I would guess about 1K in value, assuming lots of wear. and the DRO's work.

                by the way, I love a short table for model work as it allows me to sit on a stool and reach all the handles

                The serial number is on the head, right in front , but is painted over on yours.
                Its right behind the black knob in the middle of the head on my pisture.
                The Machine # is on the knee. Lift up that rolled rubber chip cover right above the Y axis handle, and slide the leadscrew cover plate back to read it.



                • #9
                  Double post
                  Last edited by Rich Carlstedt; 12-22-2009, 07:18 PM.


                  • #10
                    mill age

                    I am with Rich on the age judging from the power feed I would guess it's a late 60's model. Could be a good old mill. As with all machines its not the age that matters its the hours of use and abuse that count. I have seen times when I would choose a 10 year old over a 5 year old.
                    Visit my site for machinist videos free charts & more

                    Machinist Classifieds Free Listing


                    • #11
                      Just an aside,
                      There are two machine numbering sequences, not the heads they are totally different and can't be tied to machines as some machines had 2 and even 3 heads and some heads were sold as aftermarket units.

                      Genuine AMERICAN Bridgeports have the number on the front as Rich says.
                      The licensed machines made by Adcock and Shipley which usual had a plate that read Bridgeport by Adcock and Shipley as shown by the recent picture posted of my machine by Lazlo.

                      These machines have the serial number on the inside of the column door. These are totally different from the published last and the month and year are the last 4 or 6 numbers [ need to check tomorrow ] so on the licensed machines you can see at a glance how old it is.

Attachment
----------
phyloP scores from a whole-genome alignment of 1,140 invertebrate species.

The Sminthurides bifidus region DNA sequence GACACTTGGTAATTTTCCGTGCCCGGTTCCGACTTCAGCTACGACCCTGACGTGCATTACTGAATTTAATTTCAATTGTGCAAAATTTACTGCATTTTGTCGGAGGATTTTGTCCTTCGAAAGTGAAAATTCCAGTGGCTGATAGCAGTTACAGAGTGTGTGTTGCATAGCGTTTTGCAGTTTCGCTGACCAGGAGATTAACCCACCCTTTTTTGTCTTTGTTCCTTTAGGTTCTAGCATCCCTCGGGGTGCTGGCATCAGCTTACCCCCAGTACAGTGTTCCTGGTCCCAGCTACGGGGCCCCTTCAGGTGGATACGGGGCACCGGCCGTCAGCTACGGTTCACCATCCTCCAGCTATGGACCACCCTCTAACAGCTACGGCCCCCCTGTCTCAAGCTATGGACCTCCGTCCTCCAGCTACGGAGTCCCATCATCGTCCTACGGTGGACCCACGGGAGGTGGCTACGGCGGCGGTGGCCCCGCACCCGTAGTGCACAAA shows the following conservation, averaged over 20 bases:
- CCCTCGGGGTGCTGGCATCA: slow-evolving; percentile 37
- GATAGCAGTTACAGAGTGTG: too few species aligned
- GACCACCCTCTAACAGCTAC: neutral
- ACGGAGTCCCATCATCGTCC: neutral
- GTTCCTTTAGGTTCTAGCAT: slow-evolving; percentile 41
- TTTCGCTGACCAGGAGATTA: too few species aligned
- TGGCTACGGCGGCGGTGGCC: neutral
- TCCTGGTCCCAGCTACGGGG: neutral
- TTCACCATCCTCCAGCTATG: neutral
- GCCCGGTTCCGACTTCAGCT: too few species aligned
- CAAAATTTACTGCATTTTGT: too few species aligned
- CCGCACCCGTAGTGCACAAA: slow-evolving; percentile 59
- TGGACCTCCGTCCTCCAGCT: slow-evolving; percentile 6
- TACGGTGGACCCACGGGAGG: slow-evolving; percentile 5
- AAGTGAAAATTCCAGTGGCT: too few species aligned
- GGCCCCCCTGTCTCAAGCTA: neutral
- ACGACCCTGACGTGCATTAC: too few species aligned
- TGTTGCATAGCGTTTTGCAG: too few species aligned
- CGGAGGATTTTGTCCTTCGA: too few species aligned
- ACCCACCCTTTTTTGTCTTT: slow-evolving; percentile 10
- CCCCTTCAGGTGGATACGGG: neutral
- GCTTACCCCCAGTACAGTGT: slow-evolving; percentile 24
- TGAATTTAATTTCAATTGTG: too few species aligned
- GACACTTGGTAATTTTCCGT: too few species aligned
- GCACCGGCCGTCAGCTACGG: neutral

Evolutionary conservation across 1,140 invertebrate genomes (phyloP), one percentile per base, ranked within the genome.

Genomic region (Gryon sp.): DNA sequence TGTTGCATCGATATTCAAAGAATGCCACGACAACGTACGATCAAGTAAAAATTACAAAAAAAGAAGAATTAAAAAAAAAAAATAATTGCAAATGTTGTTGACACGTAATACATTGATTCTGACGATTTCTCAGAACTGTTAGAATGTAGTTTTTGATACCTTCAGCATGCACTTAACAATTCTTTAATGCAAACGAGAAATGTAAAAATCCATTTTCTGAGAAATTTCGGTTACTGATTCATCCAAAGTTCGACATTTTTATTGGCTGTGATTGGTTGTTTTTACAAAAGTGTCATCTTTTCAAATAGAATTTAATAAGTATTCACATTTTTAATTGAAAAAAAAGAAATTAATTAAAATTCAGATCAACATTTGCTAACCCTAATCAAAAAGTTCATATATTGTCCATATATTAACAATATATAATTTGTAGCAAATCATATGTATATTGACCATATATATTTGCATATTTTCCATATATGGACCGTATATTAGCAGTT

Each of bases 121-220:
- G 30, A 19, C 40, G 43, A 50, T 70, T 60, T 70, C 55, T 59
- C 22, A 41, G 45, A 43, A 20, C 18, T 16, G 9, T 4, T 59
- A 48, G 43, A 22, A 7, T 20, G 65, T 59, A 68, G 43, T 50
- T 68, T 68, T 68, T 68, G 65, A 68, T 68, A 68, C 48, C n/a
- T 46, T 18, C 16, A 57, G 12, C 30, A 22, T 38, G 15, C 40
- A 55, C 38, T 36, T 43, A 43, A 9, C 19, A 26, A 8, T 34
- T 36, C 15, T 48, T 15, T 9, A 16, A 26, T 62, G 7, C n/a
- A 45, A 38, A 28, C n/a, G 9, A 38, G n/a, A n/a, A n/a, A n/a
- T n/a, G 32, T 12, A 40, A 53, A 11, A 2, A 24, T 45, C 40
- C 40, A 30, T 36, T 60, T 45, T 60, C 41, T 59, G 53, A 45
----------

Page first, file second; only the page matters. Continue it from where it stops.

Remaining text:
Sir John , Earl of Bligeport & Sudspumpwater. MBE [ Motor Bike Engineer ] Nottingham England.


                      • #12
                        No Problem w/ a shorter table.I have seldom needed a longer one at at home.
                        Check for wear on the knee-saddle interface.
                        If it is worn, OK, the less wear the better.
                        Mine has wear but works great.
                        If it is grooved and gouged and roughed up, take a pass. There are better mills out there.
                        The Serial # is on the front of the Knee, on top in front.
                        Do a search for Bd'pt serials on line. There are charts available.
                        Check for the operation of the downfeed engage and disengage.
                        They are sometimes finicky.
                        If the machine is in a hole in the ground (basement), it is worth less.
                        K Lively


                        • #13
                          The short table kills the price,not much commercial value in a 32" table.
                          The paint is average,assuming no outrageous wear and smooth spindle bearings and assuming the DRO and powerfeed both function it would fetch $1200-$1500 down south here.Beware of hidden damage,quill feeds,back gears etc.

                          If the person insists on top dollar I would insist on seeing it all running,singing and dancing first.
                          I just need one more tool,just one!


                          • #14
                            Thanks again to all, I'll be going on the 31st to take a look at the machine, see it run, get all the numbers, etc. In so far as dismantling it to get it out of the basement any advice? I think I'll be sliding or dragging it up some stairs.

                            Thanks again

                            Randy T


                            • #15
                              Do a search on here as dismantling these has been covered before. They break down into 5 large lumps, none liftable by one person but it does make them more manageable and safer to move as each lump has a far lower centre of gravity than the whole.

                              Knee mills are an accident waiting to happen given the hight and weight and the small footprint. Buy or hire a folding engine crane and it will make life very safer.

                              Don't be put off too much by age, condition is far more important. I checked the plate on mine yesterday and it was made in April 1973, didn't realise it was that old but it depends what it was doing all it's life. I know where mine came from but I don't know it's working history.

                              Sir John , Earl of Bligeport & Sudspumpwater. MBE [ Motor Bike Engineer ] Nottingham England.